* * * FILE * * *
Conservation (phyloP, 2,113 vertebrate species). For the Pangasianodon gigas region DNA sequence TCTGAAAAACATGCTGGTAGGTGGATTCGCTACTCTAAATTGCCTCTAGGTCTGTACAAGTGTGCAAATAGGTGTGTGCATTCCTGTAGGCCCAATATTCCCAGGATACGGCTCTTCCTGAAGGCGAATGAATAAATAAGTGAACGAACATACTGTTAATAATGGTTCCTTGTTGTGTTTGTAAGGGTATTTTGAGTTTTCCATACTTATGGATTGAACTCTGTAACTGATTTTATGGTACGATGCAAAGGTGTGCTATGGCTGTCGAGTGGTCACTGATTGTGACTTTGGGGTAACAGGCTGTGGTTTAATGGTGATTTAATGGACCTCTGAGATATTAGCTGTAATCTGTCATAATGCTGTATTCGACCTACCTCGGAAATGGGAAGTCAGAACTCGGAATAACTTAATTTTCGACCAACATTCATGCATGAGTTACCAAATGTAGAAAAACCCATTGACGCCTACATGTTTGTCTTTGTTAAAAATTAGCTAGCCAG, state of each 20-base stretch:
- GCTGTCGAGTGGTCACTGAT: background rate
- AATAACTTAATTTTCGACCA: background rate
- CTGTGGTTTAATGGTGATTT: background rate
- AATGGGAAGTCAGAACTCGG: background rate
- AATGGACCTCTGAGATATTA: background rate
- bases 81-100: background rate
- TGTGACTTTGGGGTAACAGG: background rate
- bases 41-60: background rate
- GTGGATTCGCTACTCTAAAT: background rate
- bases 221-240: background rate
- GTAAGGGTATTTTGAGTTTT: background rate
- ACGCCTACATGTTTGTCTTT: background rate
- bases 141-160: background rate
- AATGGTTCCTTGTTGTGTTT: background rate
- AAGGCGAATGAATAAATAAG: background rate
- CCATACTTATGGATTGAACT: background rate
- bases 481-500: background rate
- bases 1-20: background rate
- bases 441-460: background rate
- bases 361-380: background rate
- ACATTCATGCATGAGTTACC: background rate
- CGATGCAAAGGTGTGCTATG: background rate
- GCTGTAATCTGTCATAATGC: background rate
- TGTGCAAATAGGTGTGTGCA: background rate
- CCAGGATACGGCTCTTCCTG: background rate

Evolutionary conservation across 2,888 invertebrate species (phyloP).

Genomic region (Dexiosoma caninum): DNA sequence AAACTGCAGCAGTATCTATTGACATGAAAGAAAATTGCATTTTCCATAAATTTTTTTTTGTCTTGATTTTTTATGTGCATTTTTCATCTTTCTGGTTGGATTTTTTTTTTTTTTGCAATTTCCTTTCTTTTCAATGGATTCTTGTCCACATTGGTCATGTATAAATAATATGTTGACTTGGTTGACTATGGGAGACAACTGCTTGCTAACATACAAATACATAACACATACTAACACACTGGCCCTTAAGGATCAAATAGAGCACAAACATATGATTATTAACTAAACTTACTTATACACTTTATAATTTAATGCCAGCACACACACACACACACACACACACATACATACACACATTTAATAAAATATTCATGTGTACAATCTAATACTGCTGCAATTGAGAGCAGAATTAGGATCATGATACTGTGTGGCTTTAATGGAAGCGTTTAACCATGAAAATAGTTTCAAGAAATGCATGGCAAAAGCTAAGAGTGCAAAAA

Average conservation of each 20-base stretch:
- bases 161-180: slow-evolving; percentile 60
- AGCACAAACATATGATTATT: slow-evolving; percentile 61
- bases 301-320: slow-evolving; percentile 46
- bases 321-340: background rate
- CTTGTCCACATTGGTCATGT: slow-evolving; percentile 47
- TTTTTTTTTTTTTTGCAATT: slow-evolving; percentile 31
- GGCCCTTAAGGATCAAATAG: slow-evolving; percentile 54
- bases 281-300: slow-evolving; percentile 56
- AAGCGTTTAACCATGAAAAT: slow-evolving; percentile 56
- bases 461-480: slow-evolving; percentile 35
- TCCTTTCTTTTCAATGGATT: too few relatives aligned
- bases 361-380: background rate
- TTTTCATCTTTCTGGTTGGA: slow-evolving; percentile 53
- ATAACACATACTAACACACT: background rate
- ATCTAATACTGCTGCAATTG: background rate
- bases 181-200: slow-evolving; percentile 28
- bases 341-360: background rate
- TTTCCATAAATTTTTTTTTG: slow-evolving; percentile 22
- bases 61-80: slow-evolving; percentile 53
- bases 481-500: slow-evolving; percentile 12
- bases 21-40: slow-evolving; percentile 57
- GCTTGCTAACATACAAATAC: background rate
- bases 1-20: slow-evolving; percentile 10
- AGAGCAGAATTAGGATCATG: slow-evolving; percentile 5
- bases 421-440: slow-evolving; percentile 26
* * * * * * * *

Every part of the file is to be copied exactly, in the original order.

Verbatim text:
Conservation (phyloP, 2,113 vertebrate species). For the Pangasianodon gigas region DNA sequence TCTGAAAAACATGCTGGTAGGTGGATTCGCTACTCTAAATTGCCTCTAGGTCTGTACAAGTGTGCAAATAGGTGTGTGCATTCCTGTAGGCCCAATATTCCCAGGATACGGCTCTTCCTGAAGGCGAATGAATAAATAAGTGAACGAACATACTGTTAATAATGGTTCCTTGTTGTGTTTGTAAGGGTATTTTGAGTTTTCCATACTTATGGATTGAACTCTGTAACTGATTTTATGGTACGATGCAAAGGTGTGCTATGGCTGTCGAGTGGTCACTGATTGTGACTTTGGGGTAACAGGCTGTGGTTTAATGGTGATTTAATGGACCTCTGAGATATTAGCTGTAATCTGTCATAATGCTGTATTCGACCTACCTCGGAAATGGGAAGTCAGAACTCGGAATAACTTAATTTTCGACCAACATTCATGCATGAGTTACCAAATGTAGAAAAACCCATTGACGCCTACATGTTTGTCTTTGTTAAAAATTAGCTAGCCAG, state of each 20-base stretch:
- GCTGTCGAGTGGTCACTGAT: background rate
- AATAACTTAATTTTCGACCA: background rate
- CTGTGGTTTAATGGTGATTT: background rate
- AATGGGAAGTCAGAACTCGG: background rate
- AATGGACCTCTGAGATATTA: background rate
- bases 81-100: background rate
- TGTGACTTTGGGGTAACAGG: background rate
- bases 41-60: background rate
- GTGGATTCGCTACTCTAAAT: background rate
- bases 221-240: background rate
- GTAAGGGTATTTTGAGTTTT: background rate
- ACGCCTACATGTTTGTCTTT: background rate
- bases 141-160: background rate
- AATGGTTCCTTGTTGTGTTT: background rate
- AAGGCGAATGAATAAATAAG: background rate
- CCATACTTATGGATTGAACT: background rate
- bases 481-500: background rate
- bases 1-20: background rate
- bases 441-460: background rate
- bases 361-380: background rate
- ACATTCATGCATGAGTTACC: background rate
- CGATGCAAAGGTGTGCTATG: background rate
- GCTGTAATCTGTCATAATGC: background rate
- TGTGCAAATAGGTGTGTGCA: background rate
- CCAGGATACGGCTCTTCCTG: background rate

Evolutionary conservation across 2,888 invertebrate species (phyloP).

Genomic region (Dexiosoma caninum): DNA sequence AAACTGCAGCAGTATCTATTGACATGAAAGAAAATTGCATTTTCCATAAATTTTTTTTTGTCTTGATTTTTTATGTGCATTTTTCATCTTTCTGGTTGGATTTTTTTTTTTTTTGCAATTTCCTTTCTTTTCAATGGATTCTTGTCCACATTGGTCATGTATAAATAATATGTTGACTTGGTTGACTATGGGAGACAACTGCTTGCTAACATACAAATACATAACACATACTAACACACTGGCCCTTAAGGATCAAATAGAGCACAAACATATGATTATTAACTAAACTTACTTATACACTTTATAATTTAATGCCAGCACACACACACACACACACACACACATACATACACACATTTAATAAAATATTCATGTGTACAATCTAATACTGCTGCAATTGAGAGCAGAATTAGGATCATGATACTGTGTGGCTTTAATGGAAGCGTTTAACCATGAAAATAGTTTCAAGAAATGCATGGCAAAAGCTAAGAGTGCAAAAA

Average conservation of each 20-base stretch:
- bases 161-180: slow-evolving; percentile 60
- AGCACAAACATATGATTATT: slow-evolving; percentile 61
- bases 301-320: slow-evolving; percentile 46
- bases 321-340: background rate
- CTTGTCCACATTGGTCATGT: slow-evolving; percentile 47
- TTTTTTTTTTTTTTGCAATT: slow-evolving; percentile 31
- GGCCCTTAAGGATCAAATAG: slow-evolving; percentile 54
- bases 281-300: slow-evolving; percentile 56
- AAGCGTTTAACCATGAAAAT: slow-evolving; percentile 56
- bases 461-480: slow-evolving; percentile 35
- TCCTTTCTTTTCAATGGATT: too few relatives aligned
- bases 361-380: background rate
- TTTTCATCTTTCTGGTTGGA: slow-evolving; percentile 53
- ATAACACATACTAACACACT: background rate
- ATCTAATACTGCTGCAATTG: background rate
- bases 181-200: slow-evolving; percentile 28
- bases 341-360: background rate
- TTTCCATAAATTTTTTTTTG: slow-evolving; percentile 22
- bases 61-80: slow-evolving; percentile 53
- bases 481-500: slow-evolving; percentile 12
- bases 21-40: slow-evolving; percentile 57
- GCTTGCTAACATACAAATAC: background rate
- bases 1-20: slow-evolving; percentile 10
- AGAGCAGAATTAGGATCATG: slow-evolving; percentile 5
- bases 421-440: slow-evolving; percentile 26